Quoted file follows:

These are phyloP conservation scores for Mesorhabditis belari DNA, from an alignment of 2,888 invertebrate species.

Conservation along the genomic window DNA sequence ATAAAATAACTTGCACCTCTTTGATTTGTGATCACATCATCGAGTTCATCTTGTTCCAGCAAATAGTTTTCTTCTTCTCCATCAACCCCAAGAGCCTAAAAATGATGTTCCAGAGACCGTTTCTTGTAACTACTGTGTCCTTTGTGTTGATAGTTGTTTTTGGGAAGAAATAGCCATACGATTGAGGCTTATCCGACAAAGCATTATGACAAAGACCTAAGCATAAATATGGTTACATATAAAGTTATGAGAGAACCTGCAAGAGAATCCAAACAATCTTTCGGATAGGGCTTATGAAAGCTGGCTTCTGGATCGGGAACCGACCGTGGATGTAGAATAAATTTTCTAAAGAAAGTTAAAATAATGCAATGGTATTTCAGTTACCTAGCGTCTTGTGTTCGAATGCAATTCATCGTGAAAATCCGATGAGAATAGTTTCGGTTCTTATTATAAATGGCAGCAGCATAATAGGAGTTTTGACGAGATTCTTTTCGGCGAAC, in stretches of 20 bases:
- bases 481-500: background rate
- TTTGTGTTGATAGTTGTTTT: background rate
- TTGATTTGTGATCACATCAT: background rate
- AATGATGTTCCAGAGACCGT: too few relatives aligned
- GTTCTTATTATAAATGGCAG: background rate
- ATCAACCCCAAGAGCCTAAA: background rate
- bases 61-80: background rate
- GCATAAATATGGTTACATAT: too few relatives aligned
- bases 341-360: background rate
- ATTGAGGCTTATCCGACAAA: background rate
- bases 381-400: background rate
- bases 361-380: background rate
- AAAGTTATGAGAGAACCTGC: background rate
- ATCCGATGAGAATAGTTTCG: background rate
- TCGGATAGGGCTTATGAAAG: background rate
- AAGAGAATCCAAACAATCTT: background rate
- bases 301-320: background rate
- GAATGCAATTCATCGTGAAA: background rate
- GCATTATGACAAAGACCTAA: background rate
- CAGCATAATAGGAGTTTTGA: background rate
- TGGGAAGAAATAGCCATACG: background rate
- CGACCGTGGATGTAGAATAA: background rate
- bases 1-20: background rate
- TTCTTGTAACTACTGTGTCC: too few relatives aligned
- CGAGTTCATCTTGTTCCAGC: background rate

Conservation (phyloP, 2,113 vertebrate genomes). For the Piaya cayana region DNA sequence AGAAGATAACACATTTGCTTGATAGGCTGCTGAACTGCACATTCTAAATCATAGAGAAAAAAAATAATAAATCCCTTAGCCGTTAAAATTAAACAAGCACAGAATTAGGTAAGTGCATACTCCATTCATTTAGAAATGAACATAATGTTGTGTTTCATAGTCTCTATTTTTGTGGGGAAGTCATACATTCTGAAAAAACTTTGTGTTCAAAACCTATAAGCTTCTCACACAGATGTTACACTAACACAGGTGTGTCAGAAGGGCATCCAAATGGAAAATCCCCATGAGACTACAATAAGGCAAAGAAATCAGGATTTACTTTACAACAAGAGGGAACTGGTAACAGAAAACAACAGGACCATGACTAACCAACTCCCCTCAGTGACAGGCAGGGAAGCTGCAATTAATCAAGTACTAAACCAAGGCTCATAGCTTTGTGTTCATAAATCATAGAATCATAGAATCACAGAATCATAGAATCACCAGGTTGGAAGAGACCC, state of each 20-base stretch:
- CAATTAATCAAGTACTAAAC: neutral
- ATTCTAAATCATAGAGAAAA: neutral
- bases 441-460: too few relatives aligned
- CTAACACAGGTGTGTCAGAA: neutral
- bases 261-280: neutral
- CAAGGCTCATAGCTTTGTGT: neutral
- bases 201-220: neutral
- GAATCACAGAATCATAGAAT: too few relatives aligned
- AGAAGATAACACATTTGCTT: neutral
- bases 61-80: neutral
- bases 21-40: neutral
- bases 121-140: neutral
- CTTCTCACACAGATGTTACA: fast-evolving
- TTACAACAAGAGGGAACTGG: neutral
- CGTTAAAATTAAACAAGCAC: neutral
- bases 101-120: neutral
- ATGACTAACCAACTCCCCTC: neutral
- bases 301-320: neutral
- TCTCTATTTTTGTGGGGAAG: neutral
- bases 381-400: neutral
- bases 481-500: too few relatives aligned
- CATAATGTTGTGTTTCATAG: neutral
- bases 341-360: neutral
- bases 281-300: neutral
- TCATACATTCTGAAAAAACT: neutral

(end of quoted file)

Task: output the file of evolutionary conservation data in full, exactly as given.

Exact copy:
These are phyloP conservation scores for Mesorhabditis belari DNA, from an alignment of 2,888 invertebrate species.

Conservation along the genomic window DNA sequence ATAAAATAACTTGCACCTCTTTGATTTGTGATCACATCATCGAGTTCATCTTGTTCCAGCAAATAGTTTTCTTCTTCTCCATCAACCCCAAGAGCCTAAAAATGATGTTCCAGAGACCGTTTCTTGTAACTACTGTGTCCTTTGTGTTGATAGTTGTTTTTGGGAAGAAATAGCCATACGATTGAGGCTTATCCGACAAAGCATTATGACAAAGACCTAAGCATAAATATGGTTACATATAAAGTTATGAGAGAACCTGCAAGAGAATCCAAACAATCTTTCGGATAGGGCTTATGAAAGCTGGCTTCTGGATCGGGAACCGACCGTGGATGTAGAATAAATTTTCTAAAGAAAGTTAAAATAATGCAATGGTATTTCAGTTACCTAGCGTCTTGTGTTCGAATGCAATTCATCGTGAAAATCCGATGAGAATAGTTTCGGTTCTTATTATAAATGGCAGCAGCATAATAGGAGTTTTGACGAGATTCTTTTCGGCGAAC, in stretches of 20 bases:
- bases 481-500: background rate
- TTTGTGTTGATAGTTGTTTT: background rate
- TTGATTTGTGATCACATCAT: background rate
- AATGATGTTCCAGAGACCGT: too few relatives aligned
- GTTCTTATTATAAATGGCAG: background rate
- ATCAACCCCAAGAGCCTAAA: background rate
- bases 61-80: background rate
- GCATAAATATGGTTACATAT: too few relatives aligned
- bases 341-360: background rate
- ATTGAGGCTTATCCGACAAA: background rate
- bases 381-400: background rate
- bases 361-380: background rate
- AAAGTTATGAGAGAACCTGC: background rate
- ATCCGATGAGAATAGTTTCG: background rate
- TCGGATAGGGCTTATGAAAG: background rate
- AAGAGAATCCAAACAATCTT: background rate
- bases 301-320: background rate
- GAATGCAATTCATCGTGAAA: background rate
- GCATTATGACAAAGACCTAA: background rate
- CAGCATAATAGGAGTTTTGA: background rate
- TGGGAAGAAATAGCCATACG: background rate
- CGACCGTGGATGTAGAATAA: background rate
- bases 1-20: background rate
- TTCTTGTAACTACTGTGTCC: too few relatives aligned
- CGAGTTCATCTTGTTCCAGC: background rate

Conservation (phyloP, 2,113 vertebrate genomes). For the Piaya cayana region DNA sequence AGAAGATAACACATTTGCTTGATAGGCTGCTGAACTGCACATTCTAAATCATAGAGAAAAAAAATAATAAATCCCTTAGCCGTTAAAATTAAACAAGCACAGAATTAGGTAAGTGCATACTCCATTCATTTAGAAATGAACATAATGTTGTGTTTCATAGTCTCTATTTTTGTGGGGAAGTCATACATTCTGAAAAAACTTTGTGTTCAAAACCTATAAGCTTCTCACACAGATGTTACACTAACACAGGTGTGTCAGAAGGGCATCCAAATGGAAAATCCCCATGAGACTACAATAAGGCAAAGAAATCAGGATTTACTTTACAACAAGAGGGAACTGGTAACAGAAAACAACAGGACCATGACTAACCAACTCCCCTCAGTGACAGGCAGGGAAGCTGCAATTAATCAAGTACTAAACCAAGGCTCATAGCTTTGTGTTCATAAATCATAGAATCATAGAATCACAGAATCATAGAATCACCAGGTTGGAAGAGACCC, state of each 20-base stretch:
- CAATTAATCAAGTACTAAAC: neutral
- ATTCTAAATCATAGAGAAAA: neutral
- bases 441-460: too few relatives aligned
- CTAACACAGGTGTGTCAGAA: neutral
- bases 261-280: neutral
- CAAGGCTCATAGCTTTGTGT: neutral
- bases 201-220: neutral
- GAATCACAGAATCATAGAAT: too few relatives aligned
- AGAAGATAACACATTTGCTT: neutral
- bases 61-80: neutral
- bases 21-40: neutral
- bases 121-140: neutral
- CTTCTCACACAGATGTTACA: fast-evolving
- TTACAACAAGAGGGAACTGG: neutral
- CGTTAAAATTAAACAAGCAC: neutral
- bases 101-120: neutral
- ATGACTAACCAACTCCCCTC: neutral
- bases 301-320: neutral
- TCTCTATTTTTGTGGGGAAG: neutral
- bases 381-400: neutral
- bases 481-500: too few relatives aligned
- CATAATGTTGTGTTTCATAG: neutral
- bases 341-360: neutral
- bases 281-300: neutral
- TCATACATTCTGAAAAAACT: neutral